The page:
As Democrats search for a way to legalize illegal immigrants in their massive budget bill, a new analysis Tuesday says they could grant a tentative foothold to some 7.1 million immigrants through the use of “parole” powers.
Parole has been used to bring smaller groups of people into the country, including for tens of thousands of Afghan evacuees who were airlifted to the U.S. But Democrats are eyeing a mass parole that would cover a majority of immigrants who are in the country illegally.
The Center for American Progress, a liberal think tank, calculated that if parole were granted to anyone who made it into the U.S. before Jan. 1, 2011, it would cover 7.1 million immigrants.
Parole is not an automatic pathway to citizenship, so it falls short of the demands of immigrant-rights activists, but it is a tentative legal status that comes with the chance to get work permits and access to some taxpayer benefits, and often paves the way for future naturalization.
The analysts at CAP called it “a durable, long-term protection.”
“As senators pursue all avenues to grant relief to undocumented immigrants, parole is an important policy consideration that should pass parliamentary muster,” the analysts said.
Democrats on Capitol Hill have had two previous plans for legalization rejected by the Senate parliamentarian, who said a proposal that includes offering green cards — the key step toward citizenship — to undocumented immigrants is too big of a policy to shoehorn into the current budget debate.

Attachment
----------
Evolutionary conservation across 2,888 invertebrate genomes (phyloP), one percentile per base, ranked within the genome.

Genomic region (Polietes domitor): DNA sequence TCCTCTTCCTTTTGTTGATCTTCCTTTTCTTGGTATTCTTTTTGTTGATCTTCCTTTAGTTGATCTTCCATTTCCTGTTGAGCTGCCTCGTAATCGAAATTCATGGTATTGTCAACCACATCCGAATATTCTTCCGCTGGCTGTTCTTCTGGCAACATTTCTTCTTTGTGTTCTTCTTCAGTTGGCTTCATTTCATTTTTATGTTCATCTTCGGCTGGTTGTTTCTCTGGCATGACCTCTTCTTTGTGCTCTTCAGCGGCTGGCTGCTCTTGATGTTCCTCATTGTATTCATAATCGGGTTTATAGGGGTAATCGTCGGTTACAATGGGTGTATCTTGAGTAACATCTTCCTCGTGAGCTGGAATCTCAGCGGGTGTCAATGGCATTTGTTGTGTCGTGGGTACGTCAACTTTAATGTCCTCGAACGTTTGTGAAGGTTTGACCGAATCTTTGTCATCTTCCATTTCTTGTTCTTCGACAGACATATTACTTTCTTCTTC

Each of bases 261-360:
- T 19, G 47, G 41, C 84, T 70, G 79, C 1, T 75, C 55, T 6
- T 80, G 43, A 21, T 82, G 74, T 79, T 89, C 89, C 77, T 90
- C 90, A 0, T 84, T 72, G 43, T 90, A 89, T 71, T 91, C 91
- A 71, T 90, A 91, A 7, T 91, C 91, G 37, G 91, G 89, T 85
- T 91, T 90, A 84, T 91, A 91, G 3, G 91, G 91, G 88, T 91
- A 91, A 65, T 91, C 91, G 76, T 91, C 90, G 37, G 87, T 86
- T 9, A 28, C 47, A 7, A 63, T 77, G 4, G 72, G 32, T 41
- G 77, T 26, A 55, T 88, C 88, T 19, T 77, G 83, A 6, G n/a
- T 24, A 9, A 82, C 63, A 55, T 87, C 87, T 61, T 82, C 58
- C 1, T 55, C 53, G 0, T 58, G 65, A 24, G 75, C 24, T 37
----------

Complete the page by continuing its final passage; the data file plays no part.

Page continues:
That’s left Democrats searching for a “Plan C” option, and parole has surfaced as the top contender.
The CAP analysts said parole isn’t a permanent status and brings more limited benefits than green cards, so it shouldn’t trigger the same concerns as the first two Democratic proposals. And parole could be revoked by a future Congress, CAP argued.
But it does give immigrants who are in the country illegally a firmer foothold. And under one section of immigration law, known as “advance parole,” those here under parole protections could even create a path to citizenship if they can find a valid reason to leave and reenter the country.
In reality, under the Biden administration’s deportation guidelines, few of these immigrants face a danger of being deported.
Even when interior administrative arrests of undocumented immigrants for deportation purposes were at their peak, under President Obama, it amounted to about 200,000 a year, or less than 2% of the total unauthorized population.
In 2020, with the COVID-19 pandemic affecting about half of the fiscal year, administrative arrests by U.S. Immigration and Customs Enforcement amounted to just 103,603 — or less than 1% of the unauthorized population. And more than 90% of those arrested had criminal records, meaning illegal immigrants who have avoided tangling with the law have an even lower chance of being caught and deported.
Immigration activists say avoiding deportation isn’t enough. They argue that the immigrants have earned a chance at citizenship by planting deep ties into their communities and holding jobs most Americans won’t do at the rates of pay offered.
• Stephen Dinan can be reached at firstname.lastname@example.org.
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